A: Is there anything more thrilling than when a baby first starts talking? It’s a brilliant developmental advance. Think about it. Your baby has learned that a sound — which is, after all, nothing more than waves in the air stimulating the eardrum and the ear nerves — actually means something. She’s learned that this noise actually stands for this person or thing I love so much. The first word marks the beginning of the ability to think symbolically. It marks the beginning of what sets us humans most apart from all other animals on the planet.
The first word is, in short, a miracle!
Of course, that’s also why parents tend to worry so much when their baby may be a little slow in talking. So for all of you whose infant still isn’t saying any meaningful words at 13 months, here’s some reassurance and here’s some advice.
First, the reassurance.
There is tremendous variability in when children say their first meaningful words. (Note the emphasis on meaningful. Just saying “dada” doesn’t count unless the word really represents and refers to that guy who is such a big part of the baby’s life.) Some say their first words at nine months; other perfectly normal kids don’t do so until as late as 18 months. And, by the way, if there’s no problem otherwise, early or slightly later language is not a sign of how smart your infant is going to be.
Now, the advice.
Although it’s too early to worry and your baby’s probably OK, you (and/or your pediatric provider) need to remain alert to the possibility of a potential problem. Here are seven questions to ask yourself:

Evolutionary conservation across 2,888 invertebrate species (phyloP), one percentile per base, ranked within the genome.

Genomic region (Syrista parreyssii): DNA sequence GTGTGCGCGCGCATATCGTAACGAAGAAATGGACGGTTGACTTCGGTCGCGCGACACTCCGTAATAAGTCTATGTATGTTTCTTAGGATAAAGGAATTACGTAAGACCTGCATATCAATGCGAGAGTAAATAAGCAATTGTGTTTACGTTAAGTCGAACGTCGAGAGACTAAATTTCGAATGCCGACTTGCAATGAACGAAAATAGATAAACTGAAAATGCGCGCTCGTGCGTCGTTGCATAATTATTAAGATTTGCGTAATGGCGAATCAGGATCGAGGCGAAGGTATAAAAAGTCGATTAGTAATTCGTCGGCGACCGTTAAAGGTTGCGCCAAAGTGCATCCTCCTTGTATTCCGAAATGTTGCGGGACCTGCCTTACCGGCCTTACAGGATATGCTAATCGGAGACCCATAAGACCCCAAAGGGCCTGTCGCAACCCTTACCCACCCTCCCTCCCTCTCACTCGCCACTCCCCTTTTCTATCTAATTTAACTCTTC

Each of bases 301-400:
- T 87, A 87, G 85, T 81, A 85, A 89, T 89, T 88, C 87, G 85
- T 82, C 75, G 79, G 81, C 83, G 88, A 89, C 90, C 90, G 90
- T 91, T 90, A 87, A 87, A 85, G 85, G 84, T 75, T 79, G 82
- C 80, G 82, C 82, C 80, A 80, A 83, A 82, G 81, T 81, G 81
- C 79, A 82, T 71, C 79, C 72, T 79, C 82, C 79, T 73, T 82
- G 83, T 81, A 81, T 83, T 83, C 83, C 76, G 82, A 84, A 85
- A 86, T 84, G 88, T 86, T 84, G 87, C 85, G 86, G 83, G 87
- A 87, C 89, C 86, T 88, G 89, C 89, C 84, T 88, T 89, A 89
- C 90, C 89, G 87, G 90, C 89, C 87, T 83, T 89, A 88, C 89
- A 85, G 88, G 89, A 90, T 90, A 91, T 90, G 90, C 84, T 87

- Does he understand the meaning of single words (e.g. “where’s mommy?” “NO!” “give me …”)?
- Is he making a lot of different sounds with a lot of expression to them?
- Could there be a hearing problem?
- Is he developing normally in other areas?
- Is he being spoken to a lot? Is someone reading to him every day?
- Is he exposed to any significant family (or other) stress?
- Is there a family history of slow language?
Reassuring answers to these questions are, well, reassuring. In such a case, a real problem is unlikely and, if I were your pediatrician,I’d say that it would be OK to wait another three to five months before an evaluation would be necessary.
But if you are not reassured, by all means talk to your pediatric provider about how best to keep an eye on yourchild’s language development and whether an evaluation by a speech language therapist or other child development specialist would be helpful.
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